Colour grading is carried out by carefully comparing the colour of the diamond against a set of diamond master stones certified by GIA. AnchorCert uses masters at the top of each grade, so for example its highest colour master stone is ‘E’ colour. Any stone more colourless than this is graded as ‘D’. If the stone to be graded is mounted, the diamond grader will hold the master stone in an appropriately coloured stone-holder to try to create as fair a comparison as possible. Grading mounted stones requires experience and good judgement, but is inevitably more of an assessment than grading the loose stone, and the grade may be shown as a split grade – for example H-I instead of a single grade if it was graded loose.

Improving colour
One of the most significant and successful treatments to improve the colour of a diamond is to subject it to high pressure and high temperature (HPHT) – a ‘permanent and irreversible’ treatment which caused uproar when it first emerged in March 1999. This treatment was developed by General Electric Co and significantly improved the colour of brown type II A diamonds to colourless, and to such an extent that they were ‘indistinguishable’ from natural colourless diamonds. The HPHT treatment also produced yellow and yellow-green colours in certain types of diamonds.

Colourless type IIA diamonds immediately became a cause of concern for the diamond market; were they treated or not? De Beer’s researchers worked feverishly and they pinpointed several characteristics to help to identify the HPHT treated diamonds by using photoluminescence (which is carried out by the sophisticated Raman Spectrometer) and absorption spectroscopy.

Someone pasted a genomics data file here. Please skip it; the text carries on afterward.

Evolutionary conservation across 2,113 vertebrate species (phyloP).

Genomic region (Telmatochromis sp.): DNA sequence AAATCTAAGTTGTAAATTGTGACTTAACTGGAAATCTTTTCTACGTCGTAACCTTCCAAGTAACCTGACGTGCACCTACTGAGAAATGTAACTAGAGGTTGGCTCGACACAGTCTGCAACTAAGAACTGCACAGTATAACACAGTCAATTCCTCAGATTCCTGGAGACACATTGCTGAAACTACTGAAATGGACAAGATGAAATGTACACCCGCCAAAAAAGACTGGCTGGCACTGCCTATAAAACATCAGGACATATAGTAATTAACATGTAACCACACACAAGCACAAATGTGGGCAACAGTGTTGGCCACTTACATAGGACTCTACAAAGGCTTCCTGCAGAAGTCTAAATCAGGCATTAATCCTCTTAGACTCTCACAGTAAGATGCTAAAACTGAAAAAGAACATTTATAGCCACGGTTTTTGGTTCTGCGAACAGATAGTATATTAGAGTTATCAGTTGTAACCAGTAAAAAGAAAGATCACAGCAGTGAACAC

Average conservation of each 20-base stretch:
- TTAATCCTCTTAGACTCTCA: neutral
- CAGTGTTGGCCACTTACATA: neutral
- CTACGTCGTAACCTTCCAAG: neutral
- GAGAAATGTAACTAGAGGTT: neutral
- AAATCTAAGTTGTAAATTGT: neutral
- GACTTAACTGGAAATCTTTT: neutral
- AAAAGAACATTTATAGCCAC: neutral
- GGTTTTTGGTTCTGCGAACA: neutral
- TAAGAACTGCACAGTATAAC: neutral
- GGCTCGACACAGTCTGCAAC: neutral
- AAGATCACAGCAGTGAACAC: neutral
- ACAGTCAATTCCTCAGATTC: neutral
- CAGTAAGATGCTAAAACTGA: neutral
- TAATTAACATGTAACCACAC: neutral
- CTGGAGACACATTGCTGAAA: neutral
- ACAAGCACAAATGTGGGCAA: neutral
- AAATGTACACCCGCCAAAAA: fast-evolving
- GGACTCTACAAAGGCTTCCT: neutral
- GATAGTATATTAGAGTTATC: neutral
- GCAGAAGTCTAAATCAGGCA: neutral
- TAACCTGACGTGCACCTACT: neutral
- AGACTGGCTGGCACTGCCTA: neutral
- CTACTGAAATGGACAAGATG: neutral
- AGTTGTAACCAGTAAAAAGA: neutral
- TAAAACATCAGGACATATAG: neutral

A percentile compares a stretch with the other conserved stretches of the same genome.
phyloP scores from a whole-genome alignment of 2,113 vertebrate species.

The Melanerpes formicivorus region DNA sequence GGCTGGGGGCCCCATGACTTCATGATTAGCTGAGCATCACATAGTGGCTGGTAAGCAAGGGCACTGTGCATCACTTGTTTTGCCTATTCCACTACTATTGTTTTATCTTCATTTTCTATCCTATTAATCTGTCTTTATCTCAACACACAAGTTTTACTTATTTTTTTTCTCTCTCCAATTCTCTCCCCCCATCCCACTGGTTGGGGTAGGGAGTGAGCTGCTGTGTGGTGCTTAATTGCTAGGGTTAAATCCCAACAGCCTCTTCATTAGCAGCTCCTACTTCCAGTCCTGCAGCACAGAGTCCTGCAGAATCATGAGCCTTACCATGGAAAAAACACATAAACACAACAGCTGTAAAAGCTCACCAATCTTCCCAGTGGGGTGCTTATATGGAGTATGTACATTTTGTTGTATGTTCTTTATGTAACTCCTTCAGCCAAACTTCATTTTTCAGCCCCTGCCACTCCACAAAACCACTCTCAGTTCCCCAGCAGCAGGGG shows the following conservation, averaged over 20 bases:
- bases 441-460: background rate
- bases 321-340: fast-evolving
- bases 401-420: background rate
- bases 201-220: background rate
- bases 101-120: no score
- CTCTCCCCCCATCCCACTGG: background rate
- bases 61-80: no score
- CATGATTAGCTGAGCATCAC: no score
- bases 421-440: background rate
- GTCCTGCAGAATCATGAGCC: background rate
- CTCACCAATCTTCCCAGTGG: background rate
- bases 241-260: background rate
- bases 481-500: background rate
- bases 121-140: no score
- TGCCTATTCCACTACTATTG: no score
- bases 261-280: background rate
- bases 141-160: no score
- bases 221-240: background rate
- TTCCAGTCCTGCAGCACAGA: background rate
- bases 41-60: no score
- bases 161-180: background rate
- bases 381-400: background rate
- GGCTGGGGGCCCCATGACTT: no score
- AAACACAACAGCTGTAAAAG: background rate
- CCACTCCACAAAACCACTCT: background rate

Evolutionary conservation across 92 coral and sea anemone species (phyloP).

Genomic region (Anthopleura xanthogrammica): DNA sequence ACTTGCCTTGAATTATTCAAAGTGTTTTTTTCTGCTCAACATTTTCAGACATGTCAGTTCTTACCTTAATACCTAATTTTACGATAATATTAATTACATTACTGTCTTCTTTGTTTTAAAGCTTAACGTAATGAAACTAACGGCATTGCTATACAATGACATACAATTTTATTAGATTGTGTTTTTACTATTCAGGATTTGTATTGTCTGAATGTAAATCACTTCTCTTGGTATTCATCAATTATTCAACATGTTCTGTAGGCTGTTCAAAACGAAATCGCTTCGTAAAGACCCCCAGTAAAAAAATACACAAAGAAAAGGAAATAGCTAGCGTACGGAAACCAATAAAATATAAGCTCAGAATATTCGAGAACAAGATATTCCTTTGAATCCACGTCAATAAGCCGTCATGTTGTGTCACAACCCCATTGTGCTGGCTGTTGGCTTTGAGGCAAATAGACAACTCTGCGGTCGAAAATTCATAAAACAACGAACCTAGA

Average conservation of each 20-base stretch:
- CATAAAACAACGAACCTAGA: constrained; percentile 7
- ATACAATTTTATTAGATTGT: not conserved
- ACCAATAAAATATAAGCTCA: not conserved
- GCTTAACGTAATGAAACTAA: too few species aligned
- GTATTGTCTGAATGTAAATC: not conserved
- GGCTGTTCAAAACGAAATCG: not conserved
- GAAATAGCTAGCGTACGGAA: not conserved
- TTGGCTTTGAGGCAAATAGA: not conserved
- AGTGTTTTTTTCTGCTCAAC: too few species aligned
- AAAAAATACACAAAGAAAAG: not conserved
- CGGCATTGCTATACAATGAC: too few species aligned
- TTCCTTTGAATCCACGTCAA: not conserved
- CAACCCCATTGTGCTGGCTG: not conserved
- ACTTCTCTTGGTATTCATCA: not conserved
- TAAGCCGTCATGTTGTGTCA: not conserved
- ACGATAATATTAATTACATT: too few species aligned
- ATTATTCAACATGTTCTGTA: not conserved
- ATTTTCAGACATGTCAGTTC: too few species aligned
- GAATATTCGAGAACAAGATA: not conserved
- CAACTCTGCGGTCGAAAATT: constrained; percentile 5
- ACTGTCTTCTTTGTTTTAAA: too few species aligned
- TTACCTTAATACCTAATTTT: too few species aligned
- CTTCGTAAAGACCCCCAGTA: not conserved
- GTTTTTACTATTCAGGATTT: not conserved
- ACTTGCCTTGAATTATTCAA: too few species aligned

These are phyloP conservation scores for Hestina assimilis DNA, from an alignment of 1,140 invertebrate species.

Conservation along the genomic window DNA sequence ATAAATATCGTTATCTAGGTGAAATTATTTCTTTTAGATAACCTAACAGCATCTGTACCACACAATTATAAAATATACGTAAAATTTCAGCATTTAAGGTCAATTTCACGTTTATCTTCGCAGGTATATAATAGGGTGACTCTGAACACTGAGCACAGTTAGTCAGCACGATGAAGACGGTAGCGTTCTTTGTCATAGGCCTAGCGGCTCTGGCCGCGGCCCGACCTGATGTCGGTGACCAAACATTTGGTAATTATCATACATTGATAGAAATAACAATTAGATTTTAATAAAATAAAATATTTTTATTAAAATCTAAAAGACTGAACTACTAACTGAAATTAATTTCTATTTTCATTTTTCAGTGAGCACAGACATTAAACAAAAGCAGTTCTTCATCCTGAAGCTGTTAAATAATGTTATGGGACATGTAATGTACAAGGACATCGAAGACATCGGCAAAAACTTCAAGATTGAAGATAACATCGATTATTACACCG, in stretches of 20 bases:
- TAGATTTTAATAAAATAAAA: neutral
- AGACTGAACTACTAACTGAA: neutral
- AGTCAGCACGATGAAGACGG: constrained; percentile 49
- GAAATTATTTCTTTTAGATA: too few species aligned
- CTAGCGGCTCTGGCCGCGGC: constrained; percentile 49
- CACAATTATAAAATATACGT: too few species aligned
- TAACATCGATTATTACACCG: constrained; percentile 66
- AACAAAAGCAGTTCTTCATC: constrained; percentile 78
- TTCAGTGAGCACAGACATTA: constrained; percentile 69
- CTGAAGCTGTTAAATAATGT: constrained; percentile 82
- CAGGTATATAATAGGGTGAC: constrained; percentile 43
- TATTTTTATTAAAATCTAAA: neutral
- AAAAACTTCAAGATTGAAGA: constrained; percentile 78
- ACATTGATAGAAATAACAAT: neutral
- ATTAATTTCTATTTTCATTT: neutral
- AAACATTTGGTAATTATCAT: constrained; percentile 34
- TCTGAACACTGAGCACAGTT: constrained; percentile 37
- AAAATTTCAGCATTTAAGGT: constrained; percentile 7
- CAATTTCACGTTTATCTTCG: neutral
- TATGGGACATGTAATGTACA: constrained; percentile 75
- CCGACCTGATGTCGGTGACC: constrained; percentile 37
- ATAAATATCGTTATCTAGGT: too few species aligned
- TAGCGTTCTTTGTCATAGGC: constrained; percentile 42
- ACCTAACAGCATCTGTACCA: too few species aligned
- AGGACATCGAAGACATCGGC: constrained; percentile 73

Despite their best efforts, no one has found a way to identify HPHT diamonds without the use of extremely sophisticated instruments such as the Raman Spectrometer  which is only available in a very few laboratories worldwide. Fortunately for the UK trade, AnchorCert Gem Lab can provide this identification service, and regularly reports on large white type IIA diamonds.

The fluorescence of the diamond is checked under long wave ultra violet light and is reported on a Full Diamond Grading Report. It may be reported as faint, medium, strong or very strong.

Once the full grading of the diamond has been completed by the first grader, the entire process is carried out again independently by a second grader, unaware of the results from the first grader. If the two opinions do not match then a third grader will be asked to adjudicate. It is only by this continual independent benchmarking that a consistent standard can be maintained.

Once all these processes have been completed, the results are compiled, giving the jewellery industry and the consumer the reassurance of an independent, expert AnchorCert Report.